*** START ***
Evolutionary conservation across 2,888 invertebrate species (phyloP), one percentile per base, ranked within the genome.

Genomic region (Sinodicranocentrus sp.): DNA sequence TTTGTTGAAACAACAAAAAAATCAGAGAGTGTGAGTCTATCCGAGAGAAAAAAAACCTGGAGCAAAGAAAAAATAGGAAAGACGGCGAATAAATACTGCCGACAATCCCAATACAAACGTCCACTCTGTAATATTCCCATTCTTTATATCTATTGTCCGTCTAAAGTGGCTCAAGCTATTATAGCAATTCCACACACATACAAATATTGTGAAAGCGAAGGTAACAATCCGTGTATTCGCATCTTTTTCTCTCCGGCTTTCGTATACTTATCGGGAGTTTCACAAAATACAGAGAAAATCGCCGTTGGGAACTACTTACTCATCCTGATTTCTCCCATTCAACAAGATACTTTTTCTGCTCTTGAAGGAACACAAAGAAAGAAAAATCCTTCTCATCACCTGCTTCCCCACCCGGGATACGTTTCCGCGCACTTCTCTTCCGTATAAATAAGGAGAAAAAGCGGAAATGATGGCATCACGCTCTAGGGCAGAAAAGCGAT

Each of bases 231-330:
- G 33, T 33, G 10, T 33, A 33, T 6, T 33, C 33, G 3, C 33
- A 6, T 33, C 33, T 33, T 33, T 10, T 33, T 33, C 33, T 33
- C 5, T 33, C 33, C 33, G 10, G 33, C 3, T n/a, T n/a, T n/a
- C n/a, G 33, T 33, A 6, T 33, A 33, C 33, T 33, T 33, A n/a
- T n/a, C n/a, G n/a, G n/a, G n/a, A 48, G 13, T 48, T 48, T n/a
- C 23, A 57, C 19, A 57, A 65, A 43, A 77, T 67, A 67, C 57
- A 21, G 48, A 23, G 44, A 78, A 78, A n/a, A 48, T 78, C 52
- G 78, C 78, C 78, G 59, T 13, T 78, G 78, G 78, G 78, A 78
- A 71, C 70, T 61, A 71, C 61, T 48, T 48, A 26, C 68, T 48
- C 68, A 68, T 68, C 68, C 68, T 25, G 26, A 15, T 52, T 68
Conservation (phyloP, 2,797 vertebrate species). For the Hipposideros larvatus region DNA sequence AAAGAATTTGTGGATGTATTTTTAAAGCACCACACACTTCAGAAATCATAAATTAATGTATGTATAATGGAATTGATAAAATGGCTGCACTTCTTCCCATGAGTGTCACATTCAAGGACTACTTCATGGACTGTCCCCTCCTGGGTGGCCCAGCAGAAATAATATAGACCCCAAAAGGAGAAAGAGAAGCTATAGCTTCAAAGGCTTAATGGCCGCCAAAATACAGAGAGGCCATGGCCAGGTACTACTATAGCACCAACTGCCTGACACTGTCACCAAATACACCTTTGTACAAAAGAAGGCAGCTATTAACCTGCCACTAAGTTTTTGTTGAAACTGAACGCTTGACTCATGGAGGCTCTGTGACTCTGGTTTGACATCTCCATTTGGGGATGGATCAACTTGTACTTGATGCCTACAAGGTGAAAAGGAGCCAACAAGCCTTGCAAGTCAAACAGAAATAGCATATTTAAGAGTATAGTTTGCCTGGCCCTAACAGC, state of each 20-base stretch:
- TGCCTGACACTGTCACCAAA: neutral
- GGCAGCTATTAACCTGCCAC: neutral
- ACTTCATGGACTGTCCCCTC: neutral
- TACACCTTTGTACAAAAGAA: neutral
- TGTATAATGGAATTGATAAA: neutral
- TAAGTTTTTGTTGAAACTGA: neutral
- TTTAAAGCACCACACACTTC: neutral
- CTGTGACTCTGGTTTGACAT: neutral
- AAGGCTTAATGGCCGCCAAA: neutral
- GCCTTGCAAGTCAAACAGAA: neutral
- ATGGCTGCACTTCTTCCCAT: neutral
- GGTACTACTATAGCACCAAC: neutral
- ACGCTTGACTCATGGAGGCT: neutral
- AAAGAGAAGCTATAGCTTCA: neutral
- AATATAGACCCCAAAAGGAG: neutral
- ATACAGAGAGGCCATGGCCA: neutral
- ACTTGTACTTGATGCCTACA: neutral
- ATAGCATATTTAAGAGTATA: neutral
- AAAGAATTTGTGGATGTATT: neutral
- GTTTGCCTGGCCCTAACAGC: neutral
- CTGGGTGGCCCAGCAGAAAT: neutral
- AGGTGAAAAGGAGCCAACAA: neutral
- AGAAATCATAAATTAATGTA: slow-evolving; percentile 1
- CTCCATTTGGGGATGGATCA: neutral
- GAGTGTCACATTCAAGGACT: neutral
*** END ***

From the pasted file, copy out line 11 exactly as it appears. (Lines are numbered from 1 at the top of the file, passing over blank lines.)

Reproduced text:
- G 78, C 78, C 78, G 59, T 13, T 78, G 78, G 78, G 78, A 78